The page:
Well we weigh the options and go with the sure thing. We get to the red truck spot at about 2pm. We have two hours, give or take, to hike in 5 miles and shoot a cow elk. How hard could it be?

We drop down to the bare load in my pack, grab the gun and take off.

I won't bore you with details, but basically we took off at a very fast walk. I ended up ahead of my buddy and got to the general area right about 4:15pm. So five miles in two hours. Not bad, but not fun.

I get to a small patch of trees overlooking the prairie, and wouldn't you know it, there is a group of 8 bulls at 175 yards. Are you freaking kidding me? hike all this way in, and the bulls are the ones on public land?!?! I sit there hidden in the trees stewing in rage. I decide to slide down a little further and figure out where the closest cow is and how I can sneak across open prairie with a group a bulls blocking my way.

And wouldn't you know it? Here are three loner cows hanging out past the bulls at 275 yards. A tough further than I'd like to shoot, but it's all I got.

I look them over confirming no small antlers hiding somewhere and try to decide which to shoot. There is a cow/calf pair that is a touch closer, than a solo out at 285yds. I decide she's the one as she's mostly broadside to me.

I get all set up and shoot. I get the whack response back and all the elk just start looking around like they don't know what to do. I can see the cow I shot at stumble a bit, but I can only see her head, the rest is behind the hill. I decide to wait and see what happens. She disappears and the rest of the elk move off 50 yards.

I wait for the pack mule, I mean buddy, to arrive (he took a wrong turn) and we head down the hill. We find our cow in the bottom barely breathing. I put her out, snap a photo and start to skin.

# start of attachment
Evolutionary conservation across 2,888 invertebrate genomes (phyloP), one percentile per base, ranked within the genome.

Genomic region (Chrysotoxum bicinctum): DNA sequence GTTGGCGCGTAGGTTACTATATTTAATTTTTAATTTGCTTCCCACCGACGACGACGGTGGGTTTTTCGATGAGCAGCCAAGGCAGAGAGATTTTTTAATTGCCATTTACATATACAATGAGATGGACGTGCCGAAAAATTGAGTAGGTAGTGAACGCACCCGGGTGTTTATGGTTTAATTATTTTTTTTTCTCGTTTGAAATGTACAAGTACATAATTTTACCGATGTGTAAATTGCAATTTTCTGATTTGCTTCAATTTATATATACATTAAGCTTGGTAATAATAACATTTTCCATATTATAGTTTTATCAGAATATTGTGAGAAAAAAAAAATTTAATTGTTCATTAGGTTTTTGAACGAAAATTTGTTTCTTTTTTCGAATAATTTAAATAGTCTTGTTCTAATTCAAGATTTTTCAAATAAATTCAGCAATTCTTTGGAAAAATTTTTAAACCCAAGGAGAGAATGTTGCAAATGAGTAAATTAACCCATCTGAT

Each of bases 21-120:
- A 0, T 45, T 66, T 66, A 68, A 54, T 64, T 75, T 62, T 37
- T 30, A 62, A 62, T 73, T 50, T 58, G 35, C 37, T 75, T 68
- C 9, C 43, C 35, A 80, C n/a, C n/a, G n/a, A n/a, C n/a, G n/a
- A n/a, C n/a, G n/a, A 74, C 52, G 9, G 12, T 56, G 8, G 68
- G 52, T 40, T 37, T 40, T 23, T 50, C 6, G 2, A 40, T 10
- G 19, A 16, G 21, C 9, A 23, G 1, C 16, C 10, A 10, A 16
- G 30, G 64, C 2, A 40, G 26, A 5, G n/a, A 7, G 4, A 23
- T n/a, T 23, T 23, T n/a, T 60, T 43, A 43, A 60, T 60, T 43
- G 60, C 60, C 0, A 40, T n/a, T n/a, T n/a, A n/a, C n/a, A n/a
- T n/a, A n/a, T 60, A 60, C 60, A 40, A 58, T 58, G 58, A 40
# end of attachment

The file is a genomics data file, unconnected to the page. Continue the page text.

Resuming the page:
I think there are probably much larger Cows out there, but I am more than happy with finally getting on the board.

Now I break her down and start the hike out. Turns out to be an absolute misery. The weight wasn't terrible, it was the cramping. Both of us were totally cramping up our quads at least every half mile. but after 3.5 hours of packing we finally make it out to the truck, dead on our feet. Not going to lie, there were several points where dropping the meat and coming back tomorrow sounded like the best plan, but a couple mins of stretching out the quads every half hour made it so we could complete.

Made it out in one trip, two guys.

Spent the next day resting in the camper before driving home Christmas day. Got home and started packaging up meat. Ended with 100# of boneless meat off of here. Made a lot into steaks, and fronts/scrap meat for future ground meat.

Couple more photos from the trip:

First day bull:
Great sunrises:

Post shot:

Bulls after I shot and they didn't really know what to do:
The hike out, plus side of being a prairie state, no huge hills...:


Well-known member
Dec 12, 2021
We were probably split 60#/40# sure did feel heavier on the back, but that's what the scale at home said
Trying to figure out how much this is going to need to be trained for.

I don’t live in the mountains or elevation. Driving truck though, I can get out that way and have been walking at heights over 4000’. I know I struggle over 11,000’ and have to come back to 7000’ to feel better.

Lot different than walking at 950’ or less at home.
Caribou Gear

Latest posts

Forum statistics

Latest member